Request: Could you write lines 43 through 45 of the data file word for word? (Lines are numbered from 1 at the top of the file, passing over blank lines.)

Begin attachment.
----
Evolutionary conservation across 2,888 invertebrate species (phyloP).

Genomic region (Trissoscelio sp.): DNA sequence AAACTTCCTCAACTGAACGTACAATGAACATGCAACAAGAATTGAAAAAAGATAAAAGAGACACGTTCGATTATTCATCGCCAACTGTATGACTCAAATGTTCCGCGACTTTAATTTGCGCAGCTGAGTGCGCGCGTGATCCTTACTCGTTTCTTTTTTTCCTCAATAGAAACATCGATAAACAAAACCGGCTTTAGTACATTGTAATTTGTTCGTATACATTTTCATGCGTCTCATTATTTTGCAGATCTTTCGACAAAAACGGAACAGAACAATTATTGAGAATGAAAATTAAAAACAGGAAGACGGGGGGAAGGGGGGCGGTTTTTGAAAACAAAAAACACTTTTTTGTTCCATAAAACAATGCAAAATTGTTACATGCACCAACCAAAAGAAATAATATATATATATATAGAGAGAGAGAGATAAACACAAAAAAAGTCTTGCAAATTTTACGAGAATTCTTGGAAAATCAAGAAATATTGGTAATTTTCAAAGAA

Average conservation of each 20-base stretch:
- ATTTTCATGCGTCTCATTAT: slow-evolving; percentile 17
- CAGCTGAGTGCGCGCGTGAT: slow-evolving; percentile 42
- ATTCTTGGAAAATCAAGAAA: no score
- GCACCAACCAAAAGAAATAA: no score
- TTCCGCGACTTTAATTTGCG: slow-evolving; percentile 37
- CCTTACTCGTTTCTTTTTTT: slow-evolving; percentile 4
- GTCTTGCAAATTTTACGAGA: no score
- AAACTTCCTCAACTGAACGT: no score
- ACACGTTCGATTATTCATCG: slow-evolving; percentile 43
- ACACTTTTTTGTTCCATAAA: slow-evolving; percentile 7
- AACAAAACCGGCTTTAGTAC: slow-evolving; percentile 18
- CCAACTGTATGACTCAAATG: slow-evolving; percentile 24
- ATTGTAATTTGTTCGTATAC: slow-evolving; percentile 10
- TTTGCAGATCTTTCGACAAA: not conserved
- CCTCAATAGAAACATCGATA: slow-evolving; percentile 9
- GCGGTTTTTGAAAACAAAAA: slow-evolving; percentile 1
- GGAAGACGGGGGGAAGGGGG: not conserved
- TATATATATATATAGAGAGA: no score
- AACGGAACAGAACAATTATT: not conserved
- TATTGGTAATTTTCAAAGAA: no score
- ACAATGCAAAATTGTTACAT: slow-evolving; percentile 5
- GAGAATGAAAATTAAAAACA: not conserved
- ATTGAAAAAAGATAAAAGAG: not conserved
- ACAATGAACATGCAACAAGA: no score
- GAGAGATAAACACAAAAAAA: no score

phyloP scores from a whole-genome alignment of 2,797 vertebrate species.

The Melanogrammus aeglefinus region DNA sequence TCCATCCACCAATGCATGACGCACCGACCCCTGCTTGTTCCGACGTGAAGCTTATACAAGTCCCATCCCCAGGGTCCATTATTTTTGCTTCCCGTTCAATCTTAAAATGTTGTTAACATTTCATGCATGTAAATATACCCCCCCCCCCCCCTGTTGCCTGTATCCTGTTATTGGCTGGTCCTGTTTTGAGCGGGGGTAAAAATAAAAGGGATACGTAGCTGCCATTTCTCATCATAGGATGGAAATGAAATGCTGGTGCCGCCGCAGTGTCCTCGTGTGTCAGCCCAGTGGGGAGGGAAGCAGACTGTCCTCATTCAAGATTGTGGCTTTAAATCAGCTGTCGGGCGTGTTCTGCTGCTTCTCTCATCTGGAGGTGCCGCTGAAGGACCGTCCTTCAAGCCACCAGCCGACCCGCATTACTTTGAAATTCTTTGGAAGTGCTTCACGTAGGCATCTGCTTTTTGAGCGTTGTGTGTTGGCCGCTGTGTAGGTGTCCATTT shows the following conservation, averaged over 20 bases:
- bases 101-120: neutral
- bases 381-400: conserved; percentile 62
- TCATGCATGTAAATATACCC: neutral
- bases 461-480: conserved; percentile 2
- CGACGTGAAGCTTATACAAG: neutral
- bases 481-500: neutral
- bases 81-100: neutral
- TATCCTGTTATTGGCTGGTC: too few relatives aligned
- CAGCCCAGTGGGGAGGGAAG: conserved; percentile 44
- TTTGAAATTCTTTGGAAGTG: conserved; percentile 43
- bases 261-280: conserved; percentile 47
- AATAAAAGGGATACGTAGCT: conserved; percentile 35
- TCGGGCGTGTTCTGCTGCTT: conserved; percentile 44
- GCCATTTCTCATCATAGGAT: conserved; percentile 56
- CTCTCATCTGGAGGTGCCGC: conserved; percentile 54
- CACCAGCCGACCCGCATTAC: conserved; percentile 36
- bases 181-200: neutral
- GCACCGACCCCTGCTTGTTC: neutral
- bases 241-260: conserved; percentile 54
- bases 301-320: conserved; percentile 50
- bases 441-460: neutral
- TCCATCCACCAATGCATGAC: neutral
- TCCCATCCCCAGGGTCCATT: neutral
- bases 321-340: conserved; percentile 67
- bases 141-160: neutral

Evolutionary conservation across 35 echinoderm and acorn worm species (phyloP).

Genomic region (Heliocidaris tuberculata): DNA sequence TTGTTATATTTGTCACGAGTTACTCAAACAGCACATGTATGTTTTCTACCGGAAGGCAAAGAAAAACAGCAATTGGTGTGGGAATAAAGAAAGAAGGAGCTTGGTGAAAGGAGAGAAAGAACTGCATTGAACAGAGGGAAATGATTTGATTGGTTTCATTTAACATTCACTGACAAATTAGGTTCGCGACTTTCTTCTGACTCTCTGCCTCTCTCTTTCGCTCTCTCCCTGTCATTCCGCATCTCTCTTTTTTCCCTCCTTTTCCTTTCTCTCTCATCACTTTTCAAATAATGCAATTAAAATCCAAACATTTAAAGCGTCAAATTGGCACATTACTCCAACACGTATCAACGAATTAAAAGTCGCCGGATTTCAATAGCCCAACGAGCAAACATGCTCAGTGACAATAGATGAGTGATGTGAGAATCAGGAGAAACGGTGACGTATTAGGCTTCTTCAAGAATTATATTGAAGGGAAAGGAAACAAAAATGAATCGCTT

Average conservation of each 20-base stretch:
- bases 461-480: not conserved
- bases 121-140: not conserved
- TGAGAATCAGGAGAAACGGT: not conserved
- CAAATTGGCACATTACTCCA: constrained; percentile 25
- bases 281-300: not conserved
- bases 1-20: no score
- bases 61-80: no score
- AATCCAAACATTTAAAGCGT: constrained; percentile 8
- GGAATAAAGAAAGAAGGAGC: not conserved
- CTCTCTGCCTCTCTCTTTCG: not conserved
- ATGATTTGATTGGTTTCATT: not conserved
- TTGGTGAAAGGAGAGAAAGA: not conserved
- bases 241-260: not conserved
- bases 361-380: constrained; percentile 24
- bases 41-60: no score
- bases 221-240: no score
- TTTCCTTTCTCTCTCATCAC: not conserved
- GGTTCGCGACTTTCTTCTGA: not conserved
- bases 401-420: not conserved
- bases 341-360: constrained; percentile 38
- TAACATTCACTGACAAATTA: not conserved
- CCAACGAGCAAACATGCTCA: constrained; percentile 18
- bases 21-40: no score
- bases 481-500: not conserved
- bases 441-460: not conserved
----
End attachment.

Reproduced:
- TCGGGCGTGTTCTGCTGCTT: conserved; percentile 44
- GCCATTTCTCATCATAGGAT: conserved; percentile 56
- CTCTCATCTGGAGGTGCCGC: conserved; percentile 54